Here’s a quote from Noémi Speiser, in her Manual of Braiding (p 40):
In contrast to the strictly standardized Kara-kumi sashes [Japanese twined braids], in Peruvian [braids] the possibilities for ornamental patterning … are exploited to an incredible extent, by applying all kinds of novel tricks.
I love that! It really is true. Some of their braiding tricks that Rodrick has figured out are mind-boggling to me. And there are still a few that he hasn’t figured out yet. (You just aren’t allowed to poke at and undo museum specimens!)
Above is an example of one of those “novel tricks” that Andean braiders used that Rodrick has figured out:
There are six alternating colors in each multicolor path of traveling threads, on both faces of the braid. Only two alternating colors ought to be possible in a flat, twined braid! as in my gold and blue braid two photos down. (Use bicolor loops for the 2 alternating colors within a column.) How did they do it??? Until Rodrick showed me the solution, this seemed completely impossible to me!
These braiders also used their ingenuity to create amazing geometric, and even representational patterns. Below is a reproduction of a museum specimen with motifs that may be birds heads and entwined serpents. These were common and probably highly significant motifs in pre-columbian textiles. This braid was made by Nora Rogers, a friend and colleague of Rodrick’s, and an inspiration to me and many other braiders and textile artists.
Below is a photo that’s been on this blog a long time in my “about me” page. It has examples of normal bicolor courses of twining threads, each with two alternating colors (the lines of alternating dark and light blue, and of alternating orange and gray):
When the two threads of a twining pair are two different colors, those two colors will alternate on each face of the braid, changing each time the pair is twined.
This braid was loosely based on one of Rodrick’s braids, but I added the bicolor sections and may have changed the design a little.
That was just a slight variation, but these techniques could potentially be used in very different ways than they were by their originators… One of Rodrick’s braids in the first group braid photo is an original interpretation using Andean techniques, but colors and shade gradations that I don’t think of as Andean at all in style. In the past, Rodrick has even created large-scale braided art installations using some of these Andean braid structures—art pieces that apparently looked nothing like the braids that inspired them.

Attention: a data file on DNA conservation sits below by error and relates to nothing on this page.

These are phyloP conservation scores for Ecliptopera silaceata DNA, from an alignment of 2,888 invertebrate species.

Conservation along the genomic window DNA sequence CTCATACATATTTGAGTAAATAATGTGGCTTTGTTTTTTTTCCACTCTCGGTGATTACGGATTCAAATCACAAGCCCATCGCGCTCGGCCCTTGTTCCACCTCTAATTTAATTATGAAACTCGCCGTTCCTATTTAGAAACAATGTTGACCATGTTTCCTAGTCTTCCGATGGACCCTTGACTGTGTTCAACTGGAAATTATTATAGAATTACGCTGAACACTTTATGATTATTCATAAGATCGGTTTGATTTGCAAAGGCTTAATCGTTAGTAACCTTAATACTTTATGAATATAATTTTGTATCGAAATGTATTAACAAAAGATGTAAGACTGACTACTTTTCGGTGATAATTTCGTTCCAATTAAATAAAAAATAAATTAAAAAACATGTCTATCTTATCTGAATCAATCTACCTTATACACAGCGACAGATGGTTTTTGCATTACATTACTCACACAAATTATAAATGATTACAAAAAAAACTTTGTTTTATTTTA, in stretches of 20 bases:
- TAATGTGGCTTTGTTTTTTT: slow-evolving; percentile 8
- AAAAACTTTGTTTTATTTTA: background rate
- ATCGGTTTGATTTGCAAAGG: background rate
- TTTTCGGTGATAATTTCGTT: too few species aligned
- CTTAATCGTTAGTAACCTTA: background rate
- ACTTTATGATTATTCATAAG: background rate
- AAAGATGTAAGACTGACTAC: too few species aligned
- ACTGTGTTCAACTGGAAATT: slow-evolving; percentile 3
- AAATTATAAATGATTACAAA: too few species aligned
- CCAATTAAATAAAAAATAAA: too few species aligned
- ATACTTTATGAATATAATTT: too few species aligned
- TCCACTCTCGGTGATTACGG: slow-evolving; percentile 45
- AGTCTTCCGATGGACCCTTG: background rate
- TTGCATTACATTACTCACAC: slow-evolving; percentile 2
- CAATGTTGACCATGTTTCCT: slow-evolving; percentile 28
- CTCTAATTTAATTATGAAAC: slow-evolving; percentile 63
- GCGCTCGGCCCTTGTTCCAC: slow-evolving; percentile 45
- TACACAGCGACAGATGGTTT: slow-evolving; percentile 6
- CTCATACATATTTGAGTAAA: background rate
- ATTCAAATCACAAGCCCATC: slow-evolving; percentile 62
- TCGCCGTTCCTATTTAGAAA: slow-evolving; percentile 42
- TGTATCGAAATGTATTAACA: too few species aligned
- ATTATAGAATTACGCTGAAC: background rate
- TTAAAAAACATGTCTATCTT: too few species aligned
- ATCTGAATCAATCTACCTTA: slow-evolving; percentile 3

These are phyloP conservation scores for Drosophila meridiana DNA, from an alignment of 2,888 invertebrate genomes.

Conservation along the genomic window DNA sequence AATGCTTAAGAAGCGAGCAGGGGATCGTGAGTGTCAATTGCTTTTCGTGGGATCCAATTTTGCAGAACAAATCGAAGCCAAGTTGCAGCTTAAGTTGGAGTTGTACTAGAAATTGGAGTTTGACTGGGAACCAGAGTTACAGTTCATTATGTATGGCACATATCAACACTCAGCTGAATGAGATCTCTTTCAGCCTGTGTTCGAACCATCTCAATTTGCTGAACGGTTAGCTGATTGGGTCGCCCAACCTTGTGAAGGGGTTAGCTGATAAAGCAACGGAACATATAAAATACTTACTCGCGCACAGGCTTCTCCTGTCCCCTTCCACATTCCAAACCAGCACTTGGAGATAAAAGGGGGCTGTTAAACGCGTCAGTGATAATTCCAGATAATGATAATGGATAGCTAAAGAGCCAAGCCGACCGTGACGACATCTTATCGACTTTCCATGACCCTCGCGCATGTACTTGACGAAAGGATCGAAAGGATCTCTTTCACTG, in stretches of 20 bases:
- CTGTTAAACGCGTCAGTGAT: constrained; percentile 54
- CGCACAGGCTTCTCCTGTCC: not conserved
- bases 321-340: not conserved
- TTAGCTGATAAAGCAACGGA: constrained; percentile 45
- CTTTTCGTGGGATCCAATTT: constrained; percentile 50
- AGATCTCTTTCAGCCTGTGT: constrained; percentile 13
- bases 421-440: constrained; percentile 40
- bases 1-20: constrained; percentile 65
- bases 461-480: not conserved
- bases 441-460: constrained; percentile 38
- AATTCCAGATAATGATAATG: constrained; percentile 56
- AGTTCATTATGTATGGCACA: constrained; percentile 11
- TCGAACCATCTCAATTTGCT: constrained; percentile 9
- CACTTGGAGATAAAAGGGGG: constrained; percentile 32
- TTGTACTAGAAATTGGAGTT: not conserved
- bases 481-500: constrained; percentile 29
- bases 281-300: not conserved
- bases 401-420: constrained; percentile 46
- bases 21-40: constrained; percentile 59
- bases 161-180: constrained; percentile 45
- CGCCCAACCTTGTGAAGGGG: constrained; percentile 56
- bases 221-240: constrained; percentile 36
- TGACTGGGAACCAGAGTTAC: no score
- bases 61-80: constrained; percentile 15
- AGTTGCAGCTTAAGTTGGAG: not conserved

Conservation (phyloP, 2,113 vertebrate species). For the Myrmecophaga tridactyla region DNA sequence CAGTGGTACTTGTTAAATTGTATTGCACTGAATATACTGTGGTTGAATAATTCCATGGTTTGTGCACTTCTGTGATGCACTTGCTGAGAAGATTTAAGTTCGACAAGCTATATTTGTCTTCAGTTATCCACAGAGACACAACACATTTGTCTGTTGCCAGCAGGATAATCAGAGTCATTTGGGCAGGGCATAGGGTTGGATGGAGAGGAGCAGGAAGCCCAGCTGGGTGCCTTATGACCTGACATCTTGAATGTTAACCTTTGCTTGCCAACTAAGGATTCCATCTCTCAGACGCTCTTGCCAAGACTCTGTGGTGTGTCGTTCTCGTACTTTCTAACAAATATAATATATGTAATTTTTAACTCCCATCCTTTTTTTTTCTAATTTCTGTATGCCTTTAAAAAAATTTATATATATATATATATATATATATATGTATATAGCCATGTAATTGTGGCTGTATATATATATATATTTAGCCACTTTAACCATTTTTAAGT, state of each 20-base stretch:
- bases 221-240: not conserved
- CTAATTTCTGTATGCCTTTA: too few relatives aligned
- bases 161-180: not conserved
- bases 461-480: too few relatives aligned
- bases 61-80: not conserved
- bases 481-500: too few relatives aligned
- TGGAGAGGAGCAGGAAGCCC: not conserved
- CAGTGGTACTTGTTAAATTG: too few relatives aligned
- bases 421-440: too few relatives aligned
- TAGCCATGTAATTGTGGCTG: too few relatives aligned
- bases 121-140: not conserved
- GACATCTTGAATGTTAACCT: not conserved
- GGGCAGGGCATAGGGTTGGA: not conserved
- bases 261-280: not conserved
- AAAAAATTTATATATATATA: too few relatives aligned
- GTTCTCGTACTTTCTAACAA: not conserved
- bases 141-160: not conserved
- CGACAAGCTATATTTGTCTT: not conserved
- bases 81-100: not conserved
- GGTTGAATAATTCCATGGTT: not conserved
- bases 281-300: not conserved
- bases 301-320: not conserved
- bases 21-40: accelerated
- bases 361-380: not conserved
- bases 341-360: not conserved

Rodrick Owen’s long-term dedication, commitment and ingenuity in researching, learning, and teaching others this incredible and ancient braiding tradition is truly awe-inspiring! I feel very lucky that I have been able to learn from him.
Thank you Rodrick!!!!
[for more about Andean flat braids as a loop braiding technique, as well as more photos of Rodrick’s braids, see my notes on Andean loop braiding below. For books and other resources on Andean braids see my “resources” list at the very bottom of this page.]
Loop braiding in Andean braids:
A few days before my first Rodrick Owen workshop, I happened to exchange emails with a Braid Society member in England. I told her that I was looking forward to taking Rodrick’s upcoming workshop. Aware that I was a loop braider, the other braider mentioned in her reply that at a recent workshop in England, Rodrick had set one of the participants to “making those Peruvian headband braids of his, but with loops…”
I almost fell over with shock when I read that email! I had been loop braiding avidly for a couple of years by then, and had signed up for Rodrick’s workshop to learn more about braiding in general. I knew he was a famous braider, and my friend Anne, who had taken his workshops, told me that besides kumihimo, Rodrick also taught “Peruvian braids,” which were made by hand, not on braiding stands. That sounded really interesting to me, but I certainly didn’t expect it would have anything directly to do with loop braiding.